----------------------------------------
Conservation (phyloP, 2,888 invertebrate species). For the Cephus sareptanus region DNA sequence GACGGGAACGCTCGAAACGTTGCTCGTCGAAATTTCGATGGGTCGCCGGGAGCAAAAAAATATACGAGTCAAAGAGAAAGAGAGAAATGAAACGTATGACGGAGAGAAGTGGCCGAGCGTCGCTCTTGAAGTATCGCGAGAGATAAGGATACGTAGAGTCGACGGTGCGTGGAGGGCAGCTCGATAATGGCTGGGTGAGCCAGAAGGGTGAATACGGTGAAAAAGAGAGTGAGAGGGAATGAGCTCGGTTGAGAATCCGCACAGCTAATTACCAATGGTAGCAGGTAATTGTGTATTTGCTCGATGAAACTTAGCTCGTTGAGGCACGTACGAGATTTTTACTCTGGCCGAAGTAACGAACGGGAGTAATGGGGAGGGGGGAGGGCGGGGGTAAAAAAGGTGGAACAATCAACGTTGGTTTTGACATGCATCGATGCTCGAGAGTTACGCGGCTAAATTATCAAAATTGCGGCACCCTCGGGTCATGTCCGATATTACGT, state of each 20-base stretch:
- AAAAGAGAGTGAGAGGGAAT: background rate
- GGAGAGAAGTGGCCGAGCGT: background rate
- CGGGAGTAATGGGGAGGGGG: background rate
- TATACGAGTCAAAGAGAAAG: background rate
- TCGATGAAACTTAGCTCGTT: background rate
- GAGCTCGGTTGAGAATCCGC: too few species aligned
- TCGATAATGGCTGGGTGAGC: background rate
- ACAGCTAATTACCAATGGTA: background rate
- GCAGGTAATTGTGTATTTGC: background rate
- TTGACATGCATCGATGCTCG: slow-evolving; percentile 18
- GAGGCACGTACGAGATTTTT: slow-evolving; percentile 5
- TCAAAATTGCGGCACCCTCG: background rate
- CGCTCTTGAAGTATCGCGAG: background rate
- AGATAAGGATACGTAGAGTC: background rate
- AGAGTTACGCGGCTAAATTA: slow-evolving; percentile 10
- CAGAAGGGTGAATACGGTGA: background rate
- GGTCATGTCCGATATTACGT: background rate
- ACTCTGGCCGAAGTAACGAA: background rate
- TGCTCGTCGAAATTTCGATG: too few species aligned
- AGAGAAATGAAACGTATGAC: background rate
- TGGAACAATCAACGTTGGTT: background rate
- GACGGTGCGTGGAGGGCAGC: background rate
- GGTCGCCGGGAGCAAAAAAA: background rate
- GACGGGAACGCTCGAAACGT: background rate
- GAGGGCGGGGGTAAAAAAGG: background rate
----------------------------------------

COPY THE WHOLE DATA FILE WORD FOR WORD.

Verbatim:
Conservation (phyloP, 2,888 invertebrate species). For the Cephus sareptanus region DNA sequence GACGGGAACGCTCGAAACGTTGCTCGTCGAAATTTCGATGGGTCGCCGGGAGCAAAAAAATATACGAGTCAAAGAGAAAGAGAGAAATGAAACGTATGACGGAGAGAAGTGGCCGAGCGTCGCTCTTGAAGTATCGCGAGAGATAAGGATACGTAGAGTCGACGGTGCGTGGAGGGCAGCTCGATAATGGCTGGGTGAGCCAGAAGGGTGAATACGGTGAAAAAGAGAGTGAGAGGGAATGAGCTCGGTTGAGAATCCGCACAGCTAATTACCAATGGTAGCAGGTAATTGTGTATTTGCTCGATGAAACTTAGCTCGTTGAGGCACGTACGAGATTTTTACTCTGGCCGAAGTAACGAACGGGAGTAATGGGGAGGGGGGAGGGCGGGGGTAAAAAAGGTGGAACAATCAACGTTGGTTTTGACATGCATCGATGCTCGAGAGTTACGCGGCTAAATTATCAAAATTGCGGCACCCTCGGGTCATGTCCGATATTACGT, state of each 20-base stretch:
- AAAAGAGAGTGAGAGGGAAT: background rate
- GGAGAGAAGTGGCCGAGCGT: background rate
- CGGGAGTAATGGGGAGGGGG: background rate
- TATACGAGTCAAAGAGAAAG: background rate
- TCGATGAAACTTAGCTCGTT: background rate
- GAGCTCGGTTGAGAATCCGC: too few species aligned
- TCGATAATGGCTGGGTGAGC: background rate
- ACAGCTAATTACCAATGGTA: background rate
- GCAGGTAATTGTGTATTTGC: background rate
- TTGACATGCATCGATGCTCG: slow-evolving; percentile 18
- GAGGCACGTACGAGATTTTT: slow-evolving; percentile 5
- TCAAAATTGCGGCACCCTCG: background rate
- CGCTCTTGAAGTATCGCGAG: background rate
- AGATAAGGATACGTAGAGTC: background rate
- AGAGTTACGCGGCTAAATTA: slow-evolving; percentile 10
- CAGAAGGGTGAATACGGTGA: background rate
- GGTCATGTCCGATATTACGT: background rate
- ACTCTGGCCGAAGTAACGAA: background rate
- TGCTCGTCGAAATTTCGATG: too few species aligned
- AGAGAAATGAAACGTATGAC: background rate
- TGGAACAATCAACGTTGGTT: background rate
- GACGGTGCGTGGAGGGCAGC: background rate
- GGTCGCCGGGAGCAAAAAAA: background rate
- GACGGGAACGCTCGAAACGT: background rate
- GAGGGCGGGGGTAAAAAAGG: background rate